Elections will test Fianna Fáil recovery prospects
Opinion: Ardfheis aims to maximise campaign exposure
‘The party is spending much of its effort and money on the push for Mary Fitzpatrick (above with Fianna Fáil leader Micheál Martin) to win a seat in Dublin.’
This weekend Fianna Fáil is in Killarney for the party’s annual ardfheis. As it happens, it is only 11 months since its last such gathering. The earlier timing is obviously designed to maximise exposure at the initial stages of the local and European election campaigns.
The party is placing much emphasis on the outcome of these elections and any definitive assessment of Fianna Fáil’s prospects for recovery and indeed of its current leadership must be suspended until the results of those elections are in.
Even at this stage, however, it seems a spectacular performance by the party in May’s elections seems unlikely. At best, the party will hold in or about its current share of seats in both contests.
Recent talk, for example, of Fianna Fáil getting up to four of the 11 seats in the European elections is overblown. There is no analyst or strategist in any political party, even in Fianna Fáil, who seriously believes it could win two seats in any of the three European constituencies. Indeed it is possible to envisage a scenario where Fianna Fáil might have only one MEP in the next European Parliament.
The party is spending much of its effort and money on Mary Fitzpatrick’s push to win a seat in Dublin. Fitzpatrick is a competent and experienced councillor and a strong media performer who will hold her own on the various debates between now and polling day.
Her difficulty, however, is that apart from the profile she garnered from earlier struggles with Bertie Ahern’s operation in Drumcondra, she has little citywide recognition. Fianna Fáil has sought to compensate for this lack of traction by putting four-page leaflets featuring Fitzpatrick into Dublin households in recent weeks and by purchasing extensive advertising at bus shelters.
In a highly competitive three-seat Dublin constituency where Fine Gael has a guaranteed seat, and where there will be at least one left-wing seat, most likely for Sinn Féin, a Fianna Fáil gain seems unlikely.
In the large South constituency for the European Parliament elections, Fianna Fáil has the advantage that the popular incumbent Brian Crowley is running again. It would be a major upset if he did not hold his seat.
In the Midlands-North West constituency, the incumbent Pat “the Cope” Gallagher is also running again. Fianna Fáil draws some comfort from the fact that private opinion polls point to Gallagher holding his seat in this enlarged four-seater. However, support for a high-profile incumbent is always overstated in early polls for European elections.
The same polls suggest Fine Gael’s Mairead McGuinness will hold her seat, Sinn Féin’s Matt Carthy is likely to win a seat, and Fine Gael’s other incumbent Jim Higgins is also doing well. In circumstances where there are a number of strong Independents, including the incumbent Marian Harkin and Senator Rónán Mullen, Fianna Fáil’s Gallagher faces an uphill struggle. The announcement this week by the Independent Roscommon TD Luke Ming Flanagan that he too will contest the European elections makes this constituency even more competitive.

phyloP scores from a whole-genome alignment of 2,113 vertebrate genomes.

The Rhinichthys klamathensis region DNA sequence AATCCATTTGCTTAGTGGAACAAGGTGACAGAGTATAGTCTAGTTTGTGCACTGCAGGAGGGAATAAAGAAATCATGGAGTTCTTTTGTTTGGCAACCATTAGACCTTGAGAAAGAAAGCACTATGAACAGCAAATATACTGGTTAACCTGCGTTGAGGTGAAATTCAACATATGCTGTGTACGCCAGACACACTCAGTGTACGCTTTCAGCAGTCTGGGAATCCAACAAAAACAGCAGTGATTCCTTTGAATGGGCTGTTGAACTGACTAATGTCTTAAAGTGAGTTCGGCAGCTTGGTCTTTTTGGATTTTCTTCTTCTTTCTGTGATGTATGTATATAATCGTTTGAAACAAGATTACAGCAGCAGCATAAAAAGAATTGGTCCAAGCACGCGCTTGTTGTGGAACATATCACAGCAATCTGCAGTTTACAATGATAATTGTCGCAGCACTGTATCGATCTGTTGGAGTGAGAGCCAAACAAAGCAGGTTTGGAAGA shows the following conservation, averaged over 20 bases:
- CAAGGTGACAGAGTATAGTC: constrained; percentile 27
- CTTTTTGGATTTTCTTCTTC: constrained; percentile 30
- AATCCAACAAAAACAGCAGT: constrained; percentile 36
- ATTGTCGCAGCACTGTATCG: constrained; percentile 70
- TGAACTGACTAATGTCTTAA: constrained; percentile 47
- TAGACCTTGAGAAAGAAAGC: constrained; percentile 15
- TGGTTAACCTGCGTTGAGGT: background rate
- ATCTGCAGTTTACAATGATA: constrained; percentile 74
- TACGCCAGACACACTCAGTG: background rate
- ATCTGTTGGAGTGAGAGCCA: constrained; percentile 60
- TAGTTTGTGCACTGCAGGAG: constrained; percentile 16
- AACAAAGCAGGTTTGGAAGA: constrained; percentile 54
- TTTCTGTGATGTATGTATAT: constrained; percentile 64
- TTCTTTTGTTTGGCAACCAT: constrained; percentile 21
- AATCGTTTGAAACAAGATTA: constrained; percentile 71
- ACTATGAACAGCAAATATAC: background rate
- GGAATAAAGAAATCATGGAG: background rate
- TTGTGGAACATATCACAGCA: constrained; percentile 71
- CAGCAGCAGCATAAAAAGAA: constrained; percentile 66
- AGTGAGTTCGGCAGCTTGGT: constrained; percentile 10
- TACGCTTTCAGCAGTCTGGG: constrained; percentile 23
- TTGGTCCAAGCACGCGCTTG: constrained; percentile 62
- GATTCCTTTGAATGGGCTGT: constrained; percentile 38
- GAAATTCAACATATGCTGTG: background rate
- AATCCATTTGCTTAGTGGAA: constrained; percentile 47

When it comes to the local elections, the difficulty for Fianna Fáil is that bad and all as it did in the last local elections in 2009, it did much worse in the 2011 general election. At one level, any increase on the 17 per cent it got in 2011 can be spun as an improvement. It is more appropriate, however, to compare this year’s local elections with the last local elections.
In the 2009 county and city council elections, Fianna Fáil won 218 of the 883 seats then involved. If it was to hold that seat share in this year’s local election it would have to win 237 of the 949 seats which are now available after the extensive redraw of local electoral areas and redistribution of seats among councils which will be in place for this year’s election.
Fianna Fáil is slightly disadvantaged overall by the reallocation of seats but the most dramatic increase in seats is in Dublin which, in theory at least, should give the party more opportunity for recovery there.
One striking feature of Fianna Fáil’s candidate line-up for the local elections is the failure to select more female candidates. The party set itself the target of ensuring 30 per cent of its candidates would be female for this local election but has managed only 20 per cent.
Overall, Fianna Fáil is hoping it will benefit from the fact that the electorate usually gives the sitting government a wallop in local elections. Voters will go to the polls in late May, however, with a sense of a slight economic recovery and this will temper the usual mid-term anger at the government – at least as far as Fine Gael is concerned. The current polling evidence suggests it is Labour which will suffer the brunt of a voter backlash and that Sinn Féin, not Fianna Fáil, is likely to be the main beneficiary.
Fianna Fáil is currently polling at about 22 per cent in national polls which is slightly less than it achieved in the last local elections. Sinn Féin is polling at about 18 per cent, compared to the 8 per cent it got in 2009.
When he addressed the 2012 ardfheis, the British political scientist Tim Bale, author of The Conservative Party from Thatcher to Cameron warned Fianna Fáil not to be distracted by success in local and European elections.
If it does very well in May, Fianna Fáil won’t be able to stop itself from spinning about how it heralds a dramatic recovery at the next general election. If, as seems more likely, the electoral outcomes are less buoyant, the party’s mood is likely to be more muted.